Troubleshooting US policy toward Russia (House, 1999)

“Troubleshooting U.S. Policy Toward Russia”

Testimony of J Michael Waller before the Committee on International Relations, US House of Representatives

October 6, 1999

United States policy toward Russia has been tailor-made for exploitation by the gangster-bureaucrats, oligarchs, military revanchists and secret police officials ruling Russia today. Administration suppression of warnings and analysis about deteriorating conditions in Russia shows a calculated policy to prevent decision-makers, Congress, and the public from learning the truth and taking early corrective action.

That policy has rewarded and protected corruption in Russia, discouraged honest crime-fighters in Russia, breathed new life into anti-Western retrograde forces, undermined progressive and pro-Western forces in Russia, and dismissed and even retaliated against constructive critics at home.

Misguided U.S. policy toward Russia has rested on six fundamental points:

  1. Unconditionally support the incumbent corrupt Kremlin regime and excuse away all its excesses;
  2. Keep billions of dollars in cash flowing into the corrupt central bank with no accounting of how the money is spent;
  3. Leverage none of the United States’ immense resources to reduce corruption, promote openness and fairness, or to make sure the aid gets to where it is needed in Russia;
  4. Place the bulk of bilateral aid resources into the pockets of U.S. companies, not into projects within Russia that brought rapid tangible benefits and hopes to the Russian people;
  5. Ignore or suppress opinions and facts indicating that the policy might be failing;
  6. Insist that the policy is working.

This is not a partisan issue. Former Senator Bill Bradley warned in a 1995 address to the Kennan Institute that administration policy toward Russia was becoming dangerously counterproductive: “Not only do we fail to influence the course of Russian reform, we actually create an anti-American backlash based on disappointed expectations.”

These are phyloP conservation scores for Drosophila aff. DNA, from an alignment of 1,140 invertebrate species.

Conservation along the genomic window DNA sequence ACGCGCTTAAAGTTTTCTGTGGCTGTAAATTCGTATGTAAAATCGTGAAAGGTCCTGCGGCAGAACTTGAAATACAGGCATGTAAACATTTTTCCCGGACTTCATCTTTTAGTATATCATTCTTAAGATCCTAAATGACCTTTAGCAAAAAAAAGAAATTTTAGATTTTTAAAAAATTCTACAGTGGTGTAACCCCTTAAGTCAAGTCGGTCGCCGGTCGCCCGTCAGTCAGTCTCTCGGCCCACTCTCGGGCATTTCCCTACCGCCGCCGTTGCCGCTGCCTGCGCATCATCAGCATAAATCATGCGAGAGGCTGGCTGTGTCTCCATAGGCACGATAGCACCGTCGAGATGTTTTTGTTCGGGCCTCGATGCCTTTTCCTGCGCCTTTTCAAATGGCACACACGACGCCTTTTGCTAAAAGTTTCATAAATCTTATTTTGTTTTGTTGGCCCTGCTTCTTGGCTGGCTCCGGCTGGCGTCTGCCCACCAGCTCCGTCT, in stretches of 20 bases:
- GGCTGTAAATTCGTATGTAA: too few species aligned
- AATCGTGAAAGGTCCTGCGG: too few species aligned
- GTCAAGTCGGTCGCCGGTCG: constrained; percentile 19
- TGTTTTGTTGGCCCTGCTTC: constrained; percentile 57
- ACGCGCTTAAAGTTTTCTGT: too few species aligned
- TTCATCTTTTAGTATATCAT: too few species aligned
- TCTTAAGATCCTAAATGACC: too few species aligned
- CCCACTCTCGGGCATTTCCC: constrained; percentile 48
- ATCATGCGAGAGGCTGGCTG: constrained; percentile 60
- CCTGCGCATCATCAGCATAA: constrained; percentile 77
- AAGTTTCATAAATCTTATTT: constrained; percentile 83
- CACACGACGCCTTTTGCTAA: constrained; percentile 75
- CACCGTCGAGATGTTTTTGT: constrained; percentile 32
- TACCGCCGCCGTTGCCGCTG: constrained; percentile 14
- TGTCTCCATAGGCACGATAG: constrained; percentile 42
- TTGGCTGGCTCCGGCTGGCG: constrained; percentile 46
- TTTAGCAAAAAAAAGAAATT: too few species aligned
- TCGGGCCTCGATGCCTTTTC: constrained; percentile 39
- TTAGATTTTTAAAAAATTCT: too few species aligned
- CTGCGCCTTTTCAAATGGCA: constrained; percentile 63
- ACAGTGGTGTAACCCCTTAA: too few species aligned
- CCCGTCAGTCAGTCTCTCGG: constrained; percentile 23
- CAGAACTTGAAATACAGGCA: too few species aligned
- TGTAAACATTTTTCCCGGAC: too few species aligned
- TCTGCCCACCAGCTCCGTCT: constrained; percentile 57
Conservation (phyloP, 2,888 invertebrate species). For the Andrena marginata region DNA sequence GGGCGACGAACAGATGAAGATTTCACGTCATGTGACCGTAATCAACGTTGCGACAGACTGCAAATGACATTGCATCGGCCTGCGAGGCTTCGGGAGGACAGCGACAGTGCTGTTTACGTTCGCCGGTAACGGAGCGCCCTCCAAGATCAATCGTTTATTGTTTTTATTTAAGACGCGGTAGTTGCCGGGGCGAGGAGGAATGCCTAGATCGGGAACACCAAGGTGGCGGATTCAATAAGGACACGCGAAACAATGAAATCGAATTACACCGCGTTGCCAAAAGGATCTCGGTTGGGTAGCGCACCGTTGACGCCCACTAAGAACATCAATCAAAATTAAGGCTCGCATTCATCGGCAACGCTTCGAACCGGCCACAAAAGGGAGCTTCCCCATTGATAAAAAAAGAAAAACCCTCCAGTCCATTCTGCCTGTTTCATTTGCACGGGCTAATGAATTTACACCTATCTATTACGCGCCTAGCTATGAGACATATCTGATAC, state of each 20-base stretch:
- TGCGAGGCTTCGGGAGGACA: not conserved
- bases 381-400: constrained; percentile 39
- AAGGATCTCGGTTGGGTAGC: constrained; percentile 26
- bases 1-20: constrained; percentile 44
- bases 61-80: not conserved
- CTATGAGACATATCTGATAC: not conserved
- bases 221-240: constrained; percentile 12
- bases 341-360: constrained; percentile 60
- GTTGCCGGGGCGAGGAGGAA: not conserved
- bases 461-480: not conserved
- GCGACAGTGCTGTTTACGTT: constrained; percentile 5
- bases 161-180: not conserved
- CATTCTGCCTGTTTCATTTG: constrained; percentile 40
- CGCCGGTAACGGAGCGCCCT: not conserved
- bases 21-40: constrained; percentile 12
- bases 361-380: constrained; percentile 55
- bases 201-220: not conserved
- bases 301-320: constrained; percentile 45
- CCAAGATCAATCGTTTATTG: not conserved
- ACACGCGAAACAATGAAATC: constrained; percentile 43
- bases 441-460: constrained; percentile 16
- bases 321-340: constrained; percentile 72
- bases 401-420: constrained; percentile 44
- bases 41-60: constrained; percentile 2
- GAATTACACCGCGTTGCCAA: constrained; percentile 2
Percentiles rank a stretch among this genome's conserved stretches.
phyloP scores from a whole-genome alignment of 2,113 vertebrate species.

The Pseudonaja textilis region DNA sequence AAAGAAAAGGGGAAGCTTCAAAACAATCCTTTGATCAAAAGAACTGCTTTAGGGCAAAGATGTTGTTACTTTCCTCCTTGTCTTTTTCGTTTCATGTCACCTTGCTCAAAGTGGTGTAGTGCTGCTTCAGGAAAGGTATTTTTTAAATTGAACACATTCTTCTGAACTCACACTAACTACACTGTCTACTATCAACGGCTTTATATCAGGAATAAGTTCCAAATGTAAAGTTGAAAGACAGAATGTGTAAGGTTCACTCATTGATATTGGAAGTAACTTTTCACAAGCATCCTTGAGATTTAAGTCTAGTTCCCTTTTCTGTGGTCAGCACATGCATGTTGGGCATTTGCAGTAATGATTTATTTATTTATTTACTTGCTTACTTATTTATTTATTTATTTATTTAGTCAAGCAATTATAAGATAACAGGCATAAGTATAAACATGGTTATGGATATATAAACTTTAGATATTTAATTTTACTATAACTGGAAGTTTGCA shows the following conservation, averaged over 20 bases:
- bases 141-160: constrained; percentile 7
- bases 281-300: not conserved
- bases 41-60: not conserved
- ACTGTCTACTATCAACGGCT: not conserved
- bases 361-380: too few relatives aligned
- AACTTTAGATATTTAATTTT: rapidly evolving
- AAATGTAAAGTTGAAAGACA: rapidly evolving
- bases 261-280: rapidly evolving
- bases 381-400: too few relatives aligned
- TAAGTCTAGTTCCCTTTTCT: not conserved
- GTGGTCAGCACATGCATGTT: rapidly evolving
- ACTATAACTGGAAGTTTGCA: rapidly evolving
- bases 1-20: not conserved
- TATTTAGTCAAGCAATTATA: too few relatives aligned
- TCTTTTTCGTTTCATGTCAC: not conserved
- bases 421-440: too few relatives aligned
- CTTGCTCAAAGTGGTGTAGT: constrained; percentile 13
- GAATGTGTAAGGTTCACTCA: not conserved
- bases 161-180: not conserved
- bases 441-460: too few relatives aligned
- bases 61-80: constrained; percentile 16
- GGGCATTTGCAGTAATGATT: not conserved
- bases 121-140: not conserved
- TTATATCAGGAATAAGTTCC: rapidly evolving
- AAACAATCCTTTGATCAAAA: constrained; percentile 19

The warning signs were everywhere from the beginning. Congressionally mandated reports by the General Accounting Office (GAO) have carried warnings and policy recommendations since at least 1994. Former diplomatic officials and intelligence officers more recently have testified recently to Congress about politically motivated suppression of classified diplomatic reporting, intelligence collection and analysis. Even the most casual observer could tell what was happening by reading the newspapers over the past five or six years.

And it was Russians first and foremost — officials, lawmakers, former officials, and journalists — who blew the whistle early and often. Some paid with their lives.

Prominent Russians warned the United States from the start, in public and in English, that IMF and other U.S.-led “aid” policies would harm Russian reform. Former Finance Minister Boris Fyodorov warned the U.S. in an April 1, 1994 New York Times op-ed that corrupt and retrograde politicians in Moscow were conning the West. Referring to a recently approved $1.5 billion IMF loan to the Russian Central Bank, Fyodorov cautioned:

“Russian Communists go to the United States . . . and lots of people are enchanted to call them democrats. . . . Is it not clear that the West is being manipulated to bury the remnants of reforms? Is it not clear that anti-Western and nationalist attitudes are becoming more and more prevalent?”